Jan. 11--Google (GOOG) on Tuesday launched a series of upgrades intended to help the
dominant search engine better understand people and their relationships, an
ambitious and potentially significant attempt to close the loop between two of
the Internet's most elemental services -- search and social.
Perhaps the biggest change will be that a Google search in many cases will now include not just results that could have been seen by anyone, but private links based on that user's network of friends -- including personal photos, status updates and other content shared on Google+, its new social networking feature, or Google's photo-sharing service, Picasa.
A search for a vacation to Greece, for example, could reveal not just hotel or airline websites but personal photos of the Aegean Sea or the cliffs of the Greek island Santorini taken by the searcher's friends, images that had been shared directly with the searcher or posted publicly on Google+ or Picasa.
With the Internet evolving from a Web of links to a Web of people thanks to the massive appeal of Facebook and other social networks, Google six months ago launched Google+. The Mountain View Internet giant has been working ever since to meld search and its other services into Google+. The
controversial new changes, which were blasted by Twitter and other critics Tuesday, is a move that could elevate the prominence and population of Google's social network, even as Facebook prepares for its initial public offering of stock this year.
"We really believe this builds a much better search experience for people," Google Fellow Ben Smith said in an interview with this newspaper. "They can find things they couldn't find before."
One search expert, Danny Sullivan, said the ambitious changes could be a powerful weapon for Google+ in its competition with the much larger and more established Facebook.
"I think it's one of the most important and biggest changes they've ever done, the combination of letting you search through private and public information all from one place," Sullivan, editor-in-chief of the website Search Engine Land, said in an email message. "It might prove to be a further game-changer in Google's quest to take on Facebook in the social space."
Google hopes the changes will produce much more compelling search results, while bolstering Google+. "This is the first time any major search engine has done this," Smith said.
Still, Sullivan said, the changes, could also trigger worries from privacy advocates, as well as additional antitrust problems, if critics perceive that Google is "using its search dominance to try to squeeze out competitors or squeeze itself into a new space."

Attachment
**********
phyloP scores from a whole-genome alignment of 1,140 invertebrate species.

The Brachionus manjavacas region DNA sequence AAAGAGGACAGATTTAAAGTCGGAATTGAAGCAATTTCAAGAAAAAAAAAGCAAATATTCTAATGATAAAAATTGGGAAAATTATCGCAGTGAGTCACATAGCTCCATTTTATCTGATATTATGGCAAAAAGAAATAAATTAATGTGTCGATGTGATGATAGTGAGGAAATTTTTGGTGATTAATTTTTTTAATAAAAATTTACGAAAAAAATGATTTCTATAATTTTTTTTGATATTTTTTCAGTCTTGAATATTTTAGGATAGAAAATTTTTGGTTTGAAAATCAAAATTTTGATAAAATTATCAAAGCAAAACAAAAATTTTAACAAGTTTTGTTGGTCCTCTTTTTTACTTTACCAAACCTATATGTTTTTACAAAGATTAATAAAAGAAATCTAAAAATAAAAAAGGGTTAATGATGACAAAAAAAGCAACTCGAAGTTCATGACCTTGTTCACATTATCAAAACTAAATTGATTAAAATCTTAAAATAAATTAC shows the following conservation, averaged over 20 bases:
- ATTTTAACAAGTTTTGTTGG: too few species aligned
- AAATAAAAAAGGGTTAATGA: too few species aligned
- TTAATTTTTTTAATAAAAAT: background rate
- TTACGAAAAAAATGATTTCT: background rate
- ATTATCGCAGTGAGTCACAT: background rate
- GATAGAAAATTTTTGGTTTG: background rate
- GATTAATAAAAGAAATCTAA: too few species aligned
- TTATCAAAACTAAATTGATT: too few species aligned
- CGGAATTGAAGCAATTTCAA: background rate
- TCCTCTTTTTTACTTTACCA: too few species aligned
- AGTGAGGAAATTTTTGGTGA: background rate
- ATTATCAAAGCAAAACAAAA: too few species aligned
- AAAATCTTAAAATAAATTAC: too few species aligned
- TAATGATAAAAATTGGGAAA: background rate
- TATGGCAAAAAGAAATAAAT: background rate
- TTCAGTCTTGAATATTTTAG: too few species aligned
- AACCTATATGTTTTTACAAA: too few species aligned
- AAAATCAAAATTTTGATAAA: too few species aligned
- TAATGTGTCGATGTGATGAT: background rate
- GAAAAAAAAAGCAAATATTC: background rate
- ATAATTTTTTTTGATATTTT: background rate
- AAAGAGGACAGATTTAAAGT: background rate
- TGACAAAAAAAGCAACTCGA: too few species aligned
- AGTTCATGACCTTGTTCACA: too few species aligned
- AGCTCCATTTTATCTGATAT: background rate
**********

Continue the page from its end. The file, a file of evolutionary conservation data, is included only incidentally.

In the hours after Google announced the changes Tuesday, Twitter and other critics charged that Google will be making it tougher for people to keep up to date with breaking news events by favoring its own, less popular social network over Twitter, which has become an important avenue for news organizations and individuals to broadcast news events.
"We're concerned that as a result of Google's changes, finding this information will be much harder for everyone. We think that's bad for people, publishers, news organizations and Twitter users," the San Francisco microblogging service said in a written statement. Twitter has more than 100 million users.
One limitation of the new Google service is that it can only reveal results from areas of the Web that can be crawled and indexed by its search engine -- meaning the posts between friends on Facebook that are not shared publicly, for example, still won't show up. Facebook declined to comment Tuesday about the Google changes.
Smith and a Google spokesman, Jake Hubert, declined to mention social networks like Facebook and Twitter by name, but said the search giant was open to working with "third parties" to open their content to being searched and indexed by Google. The vast and growing amount of personal content on Facebook is a significant threat to Google because its inaccessibility makes the dominant search engine less relevant.
The new Google search services will gradually roll out around the world in English on Google.com over the coming week. They will be switched on by default for anyone logged in with their Google account, although users will get a notice that the new services have been enabled. Users will have the option to hide their personal results with one click, or disable the new features entirely by changing their search settings.
While Facebook has about 800 million active users, according to metrics firm comScore, Google+ has a much smaller base of about 65 million active users. But another new feature being introduced this week, the ability to more easily search for people, including those with common names such as "Fred Jones," could help boost Google+ by encouraging a broader network of connections.
Another change is an autocomplete feature that shows a person's photo as a name is being typed within the Google search query box, helping searchers confirm they have the right person before going to a results page linked to that person.
And once on that results page, users will have the option to make a new connection with that person on Google+.
"This is the first time you've been able to manage your relationships, right in the search results," Smith said.
(c)2012 the San Jose Mercury News (San Jose, Calif.)
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